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Algorithm for Decreasing the Error Rate of Data Entered On a Touch-Sensitive Terminal

IP.com Disclosure Number: IPCOM000119882D
Original Publication Date: 1991-Mar-01
Included in the Prior Art Database: 2005-Apr-02
Document File: 5 page(s) / 164K

Publishing Venue

IBM

Related People

Kalendra, PW: AUTHOR [+2]

Abstract

This article discloses a technique for use in a computer system which decreases the error rate of data entered at a touch screen terminal by creating hysteresis in the borders of touch targets to minimize jitter and problems during finger lift.

This text was extracted from an ASCII text file.
This is the abbreviated version, containing approximately 48% of the total text.

Algorithm for Decreasing the Error Rate of Data Entered On a Touch-
Sensitive Terminal

      This article discloses a technique for use in a computer
system which decreases the error rate of data entered at a touch
screen terminal by creating hysteresis in the borders of touch
targets to minimize jitter and problems during finger lift.

      Touch-sensitive applications acquire input from users by
comparing touch information received from the hardware versus "touch
targets" created and maintained by the application or some layer of
its device driver software. The touch targets are usually square or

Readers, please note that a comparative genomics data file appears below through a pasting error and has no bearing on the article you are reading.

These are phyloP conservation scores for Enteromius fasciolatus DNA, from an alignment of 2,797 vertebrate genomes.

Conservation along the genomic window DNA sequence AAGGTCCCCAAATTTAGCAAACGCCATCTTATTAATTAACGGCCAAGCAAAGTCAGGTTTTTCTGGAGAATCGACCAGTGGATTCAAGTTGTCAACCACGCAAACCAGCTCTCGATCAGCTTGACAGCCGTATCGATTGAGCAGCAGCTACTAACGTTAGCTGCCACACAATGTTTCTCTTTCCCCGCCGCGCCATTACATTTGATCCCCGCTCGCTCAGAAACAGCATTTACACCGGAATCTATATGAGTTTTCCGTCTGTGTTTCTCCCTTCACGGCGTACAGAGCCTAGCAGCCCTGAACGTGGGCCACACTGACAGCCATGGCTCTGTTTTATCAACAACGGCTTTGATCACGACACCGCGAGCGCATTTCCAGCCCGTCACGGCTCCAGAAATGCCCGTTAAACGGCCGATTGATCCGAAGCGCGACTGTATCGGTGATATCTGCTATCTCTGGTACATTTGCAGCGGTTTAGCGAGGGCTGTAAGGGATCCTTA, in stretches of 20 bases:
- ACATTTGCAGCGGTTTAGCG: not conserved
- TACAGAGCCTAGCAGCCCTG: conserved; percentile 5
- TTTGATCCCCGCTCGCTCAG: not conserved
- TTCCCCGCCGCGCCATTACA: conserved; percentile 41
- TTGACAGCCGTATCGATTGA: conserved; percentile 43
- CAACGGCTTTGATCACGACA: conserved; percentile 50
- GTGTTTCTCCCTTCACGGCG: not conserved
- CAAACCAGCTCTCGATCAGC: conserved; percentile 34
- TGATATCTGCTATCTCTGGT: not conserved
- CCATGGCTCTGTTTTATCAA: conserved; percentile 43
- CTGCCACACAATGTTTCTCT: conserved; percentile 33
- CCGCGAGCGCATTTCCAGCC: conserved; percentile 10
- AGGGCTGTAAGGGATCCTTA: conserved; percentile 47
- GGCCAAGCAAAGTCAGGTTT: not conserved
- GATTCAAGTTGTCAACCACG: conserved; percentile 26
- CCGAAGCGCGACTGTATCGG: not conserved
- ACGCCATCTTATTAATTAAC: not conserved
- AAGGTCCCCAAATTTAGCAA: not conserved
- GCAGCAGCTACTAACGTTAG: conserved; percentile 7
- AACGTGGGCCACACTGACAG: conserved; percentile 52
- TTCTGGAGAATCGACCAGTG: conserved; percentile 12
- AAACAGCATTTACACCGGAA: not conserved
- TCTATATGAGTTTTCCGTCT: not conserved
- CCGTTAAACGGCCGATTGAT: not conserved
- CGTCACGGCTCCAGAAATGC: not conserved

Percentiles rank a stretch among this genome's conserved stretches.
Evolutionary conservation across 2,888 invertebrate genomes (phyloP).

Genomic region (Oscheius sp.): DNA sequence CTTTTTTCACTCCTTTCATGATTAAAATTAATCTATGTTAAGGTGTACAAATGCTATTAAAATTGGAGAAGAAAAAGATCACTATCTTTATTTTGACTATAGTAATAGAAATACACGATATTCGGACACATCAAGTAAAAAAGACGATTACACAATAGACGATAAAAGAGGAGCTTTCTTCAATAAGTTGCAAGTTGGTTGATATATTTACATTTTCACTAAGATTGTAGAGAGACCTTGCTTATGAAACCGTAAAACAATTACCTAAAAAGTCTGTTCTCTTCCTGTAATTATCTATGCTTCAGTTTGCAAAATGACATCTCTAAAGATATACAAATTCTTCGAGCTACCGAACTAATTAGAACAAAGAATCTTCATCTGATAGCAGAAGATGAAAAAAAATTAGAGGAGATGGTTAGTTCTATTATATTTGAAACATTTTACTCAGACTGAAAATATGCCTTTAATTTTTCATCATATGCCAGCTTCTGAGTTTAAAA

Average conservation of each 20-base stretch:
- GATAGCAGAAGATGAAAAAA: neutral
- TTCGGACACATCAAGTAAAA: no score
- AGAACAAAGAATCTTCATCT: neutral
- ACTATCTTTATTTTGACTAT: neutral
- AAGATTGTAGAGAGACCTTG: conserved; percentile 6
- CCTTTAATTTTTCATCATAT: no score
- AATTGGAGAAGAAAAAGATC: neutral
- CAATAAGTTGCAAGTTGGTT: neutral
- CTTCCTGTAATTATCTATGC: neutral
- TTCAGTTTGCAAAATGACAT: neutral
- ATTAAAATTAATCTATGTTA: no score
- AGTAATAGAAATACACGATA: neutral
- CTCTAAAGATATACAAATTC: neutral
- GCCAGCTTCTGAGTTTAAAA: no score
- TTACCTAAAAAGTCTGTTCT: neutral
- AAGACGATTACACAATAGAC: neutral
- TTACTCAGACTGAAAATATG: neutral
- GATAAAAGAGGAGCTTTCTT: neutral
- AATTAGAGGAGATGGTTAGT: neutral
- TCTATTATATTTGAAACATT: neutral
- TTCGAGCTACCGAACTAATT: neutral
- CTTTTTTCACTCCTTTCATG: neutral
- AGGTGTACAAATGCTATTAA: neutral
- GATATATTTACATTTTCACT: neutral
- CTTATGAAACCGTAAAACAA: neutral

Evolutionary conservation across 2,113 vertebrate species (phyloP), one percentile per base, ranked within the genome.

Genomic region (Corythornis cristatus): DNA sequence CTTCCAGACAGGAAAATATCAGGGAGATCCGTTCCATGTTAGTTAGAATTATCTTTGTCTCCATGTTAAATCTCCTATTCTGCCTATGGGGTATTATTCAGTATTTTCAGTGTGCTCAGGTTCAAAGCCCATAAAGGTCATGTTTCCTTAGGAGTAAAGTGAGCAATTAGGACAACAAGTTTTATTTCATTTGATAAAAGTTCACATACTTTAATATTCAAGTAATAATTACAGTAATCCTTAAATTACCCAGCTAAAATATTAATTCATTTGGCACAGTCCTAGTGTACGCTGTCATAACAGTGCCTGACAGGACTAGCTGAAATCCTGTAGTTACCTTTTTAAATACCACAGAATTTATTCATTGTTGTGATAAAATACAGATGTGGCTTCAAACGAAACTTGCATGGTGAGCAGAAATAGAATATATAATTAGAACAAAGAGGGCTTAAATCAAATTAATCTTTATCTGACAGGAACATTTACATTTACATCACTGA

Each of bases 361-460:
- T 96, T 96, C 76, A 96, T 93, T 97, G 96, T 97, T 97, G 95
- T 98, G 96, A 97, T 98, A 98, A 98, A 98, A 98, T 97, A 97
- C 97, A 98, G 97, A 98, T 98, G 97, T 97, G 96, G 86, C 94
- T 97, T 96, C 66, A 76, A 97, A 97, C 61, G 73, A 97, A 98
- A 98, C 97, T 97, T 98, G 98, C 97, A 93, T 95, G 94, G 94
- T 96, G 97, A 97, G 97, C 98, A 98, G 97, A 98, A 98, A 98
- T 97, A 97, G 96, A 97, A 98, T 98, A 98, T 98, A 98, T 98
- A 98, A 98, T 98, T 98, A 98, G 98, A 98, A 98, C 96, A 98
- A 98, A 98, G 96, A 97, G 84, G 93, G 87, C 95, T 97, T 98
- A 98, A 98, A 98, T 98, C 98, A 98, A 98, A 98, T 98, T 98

rectangular fields presented on the screen as bordered boxes
containing prompts.  They are highlighted by changing their video
attributes, for example, by switching to inverse video as they are
selected by touch with a finger or other type of stylus.  The box
touched at the time the stylus is lifted from the screen is taken by
the application to be the user's selection.

      Two problems which can occur are jitter and non-perpendicular
lift.  Jitter appears when the stylus is positioned at the border of
a touch target, and the touch values being returned from the hardware
differ by one or more counts from one scan to the next; i.e., the
value returned as the horizontal coordinate of the touch position may
oscillate between two values.  The same may happen for the vertical
coordinate or for both at the same time. Jitter appears to the user
as instability where one or more touch targets appear to flicker.  At
its worst, jitter can cause four separate touch targets to appear
selected when the stylus is placed at their common intersection, as
illustrated in Fig. 1.  Lifting the stylus while jitter is occurring
will result in essentially random results.  It is not predictable
which of the flashing targets will be selected.

      Non-perpendicular lift is an error mechanism unique to infrared
(IR) touch technology and is caused by the fact that the user may not
lift the stylus away from the screen in a direction perpendicular to
the screen.  If the stylus is moved parallel to the display screen
while it is being lifted, it may actually pass into an adjacent touch
target zone before it is high enough to clear the IR beams.  When
this happens, the wrong touch target is selected, as illustrated in
Fig. 2.

      Both of these situations can be dramatically improved by doing
two things in the software which manages and interprets touch input
as follows:
1.   Change the size of the touch target zone dynamically to provide
hysteresis in the borders of each touch zone.
2.   Provide audible feedback to the user to indicate touches which
fall within a valid touch zone and those which do not.

      Fig. 3 shows a touch target as it might appear on the video
display.  The dotted line shows an invisible touch zone which is
created by software as the range of touch input required for the
software to recognize that this targ...